The most recent event was the ‘Blood Moon’ lunar eclipse. Depending upon where you lived the timing was problematic, but the event itself was worth losing a little sleep to view. If you missed it, there are more astronomical events on the way and this Mac app will get you there.
iObserve Because iCan
The astronomical app in question is likely one you’ve never heard of, despite the fact it follows Apple’s iEverything and iDevice naming convention.
iObserve is the Mac app you need if you own a telescope. This is not your father’s graphic of the solar system.
We’re talking serious astronomy there. What other Mac app can draw and track multiple colored airmass curves of 100 earth observatories?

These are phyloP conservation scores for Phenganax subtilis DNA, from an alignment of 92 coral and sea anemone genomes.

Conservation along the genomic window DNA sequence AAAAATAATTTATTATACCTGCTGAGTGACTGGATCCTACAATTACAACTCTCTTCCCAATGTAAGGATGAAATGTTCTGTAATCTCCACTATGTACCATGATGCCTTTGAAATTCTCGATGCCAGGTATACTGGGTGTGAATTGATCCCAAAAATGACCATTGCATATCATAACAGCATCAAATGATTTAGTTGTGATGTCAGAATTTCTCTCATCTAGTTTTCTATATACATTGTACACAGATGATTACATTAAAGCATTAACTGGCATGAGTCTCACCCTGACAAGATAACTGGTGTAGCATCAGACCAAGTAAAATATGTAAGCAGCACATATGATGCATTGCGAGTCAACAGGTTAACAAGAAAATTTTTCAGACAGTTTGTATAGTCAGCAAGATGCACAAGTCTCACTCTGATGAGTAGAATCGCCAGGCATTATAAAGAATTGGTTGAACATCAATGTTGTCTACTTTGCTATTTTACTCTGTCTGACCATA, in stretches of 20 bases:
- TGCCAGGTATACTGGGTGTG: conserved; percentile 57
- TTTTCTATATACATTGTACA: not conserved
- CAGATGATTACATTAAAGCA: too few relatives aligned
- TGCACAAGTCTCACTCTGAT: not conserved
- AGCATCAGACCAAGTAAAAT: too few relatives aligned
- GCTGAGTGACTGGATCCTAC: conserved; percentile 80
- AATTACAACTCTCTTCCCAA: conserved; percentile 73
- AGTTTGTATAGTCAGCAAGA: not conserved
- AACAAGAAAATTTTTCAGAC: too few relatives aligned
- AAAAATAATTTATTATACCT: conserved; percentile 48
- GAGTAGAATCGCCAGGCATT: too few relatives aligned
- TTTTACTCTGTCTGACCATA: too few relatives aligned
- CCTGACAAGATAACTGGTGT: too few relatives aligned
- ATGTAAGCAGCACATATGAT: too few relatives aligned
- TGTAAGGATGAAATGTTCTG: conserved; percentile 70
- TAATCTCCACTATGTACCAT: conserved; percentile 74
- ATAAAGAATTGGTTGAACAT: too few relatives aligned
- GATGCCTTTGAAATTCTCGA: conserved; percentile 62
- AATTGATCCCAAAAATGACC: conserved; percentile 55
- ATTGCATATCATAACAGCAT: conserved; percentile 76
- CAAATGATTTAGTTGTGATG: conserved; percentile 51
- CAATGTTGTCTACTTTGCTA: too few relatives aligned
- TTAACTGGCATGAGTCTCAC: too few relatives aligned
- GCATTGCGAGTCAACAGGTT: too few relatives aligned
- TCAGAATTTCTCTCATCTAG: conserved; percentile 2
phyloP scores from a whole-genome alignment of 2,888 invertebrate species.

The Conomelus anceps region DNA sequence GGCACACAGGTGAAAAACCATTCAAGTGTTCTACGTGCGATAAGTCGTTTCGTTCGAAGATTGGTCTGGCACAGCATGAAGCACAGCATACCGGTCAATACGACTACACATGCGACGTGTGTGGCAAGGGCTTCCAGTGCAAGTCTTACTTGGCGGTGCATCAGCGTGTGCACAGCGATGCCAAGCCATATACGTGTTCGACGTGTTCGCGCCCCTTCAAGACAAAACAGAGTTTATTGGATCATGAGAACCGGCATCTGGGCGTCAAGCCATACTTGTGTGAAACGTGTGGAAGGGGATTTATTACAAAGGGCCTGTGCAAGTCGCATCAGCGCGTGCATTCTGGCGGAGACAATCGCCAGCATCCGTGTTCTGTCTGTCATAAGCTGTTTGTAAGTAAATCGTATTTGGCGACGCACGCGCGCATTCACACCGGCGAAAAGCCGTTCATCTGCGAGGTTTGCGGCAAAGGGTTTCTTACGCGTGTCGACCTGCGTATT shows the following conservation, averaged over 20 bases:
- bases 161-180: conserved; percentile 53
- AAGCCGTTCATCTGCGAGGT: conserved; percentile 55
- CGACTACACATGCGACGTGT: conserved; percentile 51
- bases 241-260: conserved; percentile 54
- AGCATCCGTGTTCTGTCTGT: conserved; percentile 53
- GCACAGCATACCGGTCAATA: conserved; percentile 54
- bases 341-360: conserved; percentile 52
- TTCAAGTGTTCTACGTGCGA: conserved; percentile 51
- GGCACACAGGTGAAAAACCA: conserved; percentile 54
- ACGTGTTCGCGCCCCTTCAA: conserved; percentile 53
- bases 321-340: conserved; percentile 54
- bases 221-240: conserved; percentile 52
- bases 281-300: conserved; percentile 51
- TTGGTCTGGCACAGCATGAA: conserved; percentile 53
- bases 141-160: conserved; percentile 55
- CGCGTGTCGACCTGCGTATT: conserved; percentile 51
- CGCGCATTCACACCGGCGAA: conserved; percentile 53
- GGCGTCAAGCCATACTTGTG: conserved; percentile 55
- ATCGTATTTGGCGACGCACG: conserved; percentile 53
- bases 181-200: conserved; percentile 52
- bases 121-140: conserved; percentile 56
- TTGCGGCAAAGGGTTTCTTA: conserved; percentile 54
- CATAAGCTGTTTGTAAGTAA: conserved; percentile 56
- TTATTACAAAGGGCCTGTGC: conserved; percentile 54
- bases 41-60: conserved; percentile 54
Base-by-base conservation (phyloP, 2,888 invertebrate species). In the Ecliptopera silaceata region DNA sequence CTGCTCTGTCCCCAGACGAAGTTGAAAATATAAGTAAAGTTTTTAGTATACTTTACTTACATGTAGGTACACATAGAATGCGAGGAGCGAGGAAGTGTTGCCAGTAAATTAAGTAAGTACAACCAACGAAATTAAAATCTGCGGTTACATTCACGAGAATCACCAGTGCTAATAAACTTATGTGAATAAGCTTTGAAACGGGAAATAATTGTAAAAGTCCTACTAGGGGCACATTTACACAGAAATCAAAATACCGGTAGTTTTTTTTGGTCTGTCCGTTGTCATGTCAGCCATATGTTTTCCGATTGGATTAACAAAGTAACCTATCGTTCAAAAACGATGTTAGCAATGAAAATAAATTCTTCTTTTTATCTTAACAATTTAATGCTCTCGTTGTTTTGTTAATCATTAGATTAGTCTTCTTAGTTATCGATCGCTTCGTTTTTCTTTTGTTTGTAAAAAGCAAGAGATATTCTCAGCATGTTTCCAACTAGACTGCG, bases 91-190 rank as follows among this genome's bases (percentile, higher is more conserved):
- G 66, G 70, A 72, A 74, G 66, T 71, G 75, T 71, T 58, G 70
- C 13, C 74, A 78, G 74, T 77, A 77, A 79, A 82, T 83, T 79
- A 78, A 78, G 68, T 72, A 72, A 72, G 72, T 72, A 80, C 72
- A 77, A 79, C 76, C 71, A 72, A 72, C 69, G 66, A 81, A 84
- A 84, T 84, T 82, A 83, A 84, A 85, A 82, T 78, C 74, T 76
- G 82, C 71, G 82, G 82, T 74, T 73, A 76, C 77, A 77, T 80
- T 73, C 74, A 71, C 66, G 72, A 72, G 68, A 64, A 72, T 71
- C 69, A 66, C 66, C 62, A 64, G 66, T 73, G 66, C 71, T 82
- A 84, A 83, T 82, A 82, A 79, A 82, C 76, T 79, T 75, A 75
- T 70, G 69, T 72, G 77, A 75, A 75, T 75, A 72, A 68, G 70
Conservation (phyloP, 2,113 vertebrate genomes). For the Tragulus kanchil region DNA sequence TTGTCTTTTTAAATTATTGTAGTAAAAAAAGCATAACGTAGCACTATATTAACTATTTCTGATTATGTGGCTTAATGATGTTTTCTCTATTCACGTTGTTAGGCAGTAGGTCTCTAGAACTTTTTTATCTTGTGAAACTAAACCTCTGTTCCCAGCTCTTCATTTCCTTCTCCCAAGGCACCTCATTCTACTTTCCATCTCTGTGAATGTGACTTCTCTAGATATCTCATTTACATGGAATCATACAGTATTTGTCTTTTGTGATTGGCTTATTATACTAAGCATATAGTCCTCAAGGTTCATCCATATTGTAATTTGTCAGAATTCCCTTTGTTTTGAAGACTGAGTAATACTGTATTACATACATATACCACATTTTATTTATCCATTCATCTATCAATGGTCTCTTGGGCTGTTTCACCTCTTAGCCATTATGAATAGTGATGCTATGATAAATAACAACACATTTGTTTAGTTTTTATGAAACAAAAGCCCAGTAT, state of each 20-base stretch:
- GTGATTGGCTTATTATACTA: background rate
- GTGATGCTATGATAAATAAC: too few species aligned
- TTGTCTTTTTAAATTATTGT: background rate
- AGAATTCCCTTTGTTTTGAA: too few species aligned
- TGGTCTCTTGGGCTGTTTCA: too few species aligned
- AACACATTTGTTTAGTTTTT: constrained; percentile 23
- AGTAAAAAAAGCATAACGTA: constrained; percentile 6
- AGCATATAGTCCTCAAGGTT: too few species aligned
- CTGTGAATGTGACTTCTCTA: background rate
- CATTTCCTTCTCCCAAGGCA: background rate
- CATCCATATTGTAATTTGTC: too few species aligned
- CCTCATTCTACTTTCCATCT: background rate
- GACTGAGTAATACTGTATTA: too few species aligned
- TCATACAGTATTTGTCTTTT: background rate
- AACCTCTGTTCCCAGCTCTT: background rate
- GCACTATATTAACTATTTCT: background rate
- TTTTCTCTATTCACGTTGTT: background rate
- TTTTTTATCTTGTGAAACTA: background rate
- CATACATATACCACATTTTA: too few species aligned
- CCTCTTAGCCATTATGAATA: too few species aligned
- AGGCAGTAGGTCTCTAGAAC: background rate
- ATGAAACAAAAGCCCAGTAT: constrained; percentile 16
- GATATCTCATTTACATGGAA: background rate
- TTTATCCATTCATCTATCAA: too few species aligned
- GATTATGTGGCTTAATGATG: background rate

What other Mac app can find the closest standard stars, draw multiple star tracks with horizon masks, see the Moon’s airmass curve, or convert fluxes and magnitudes between different astronomical units (I’m talking Johnson, Cousins, Strömgren, TYCHO2, SDSS and 2MASS systems)?
Is your head swimming?
iObserve does the complicated with ease and precision. See how the Earth’s shadow is placed on a world map, relative to your location and observatories. Become your own observatory. If that’s not intimidating enough, check out this:
This is a serious app for serious astronomy. Telescope not included. Void where prohibited. Not sold in stores (except the Mac App Store).
Wait. There’s more!
iObserve is available on the Mac App Store so it’s not exactly free. However, the iObserve developer has a downloadable trial version.
There’s also iObserve on iPad so you don’t have to lug your Mac around with the telescope.
iObserve is the perfect app for Mac users (and iPad users) to overcome their fear of the dreaded learning curve.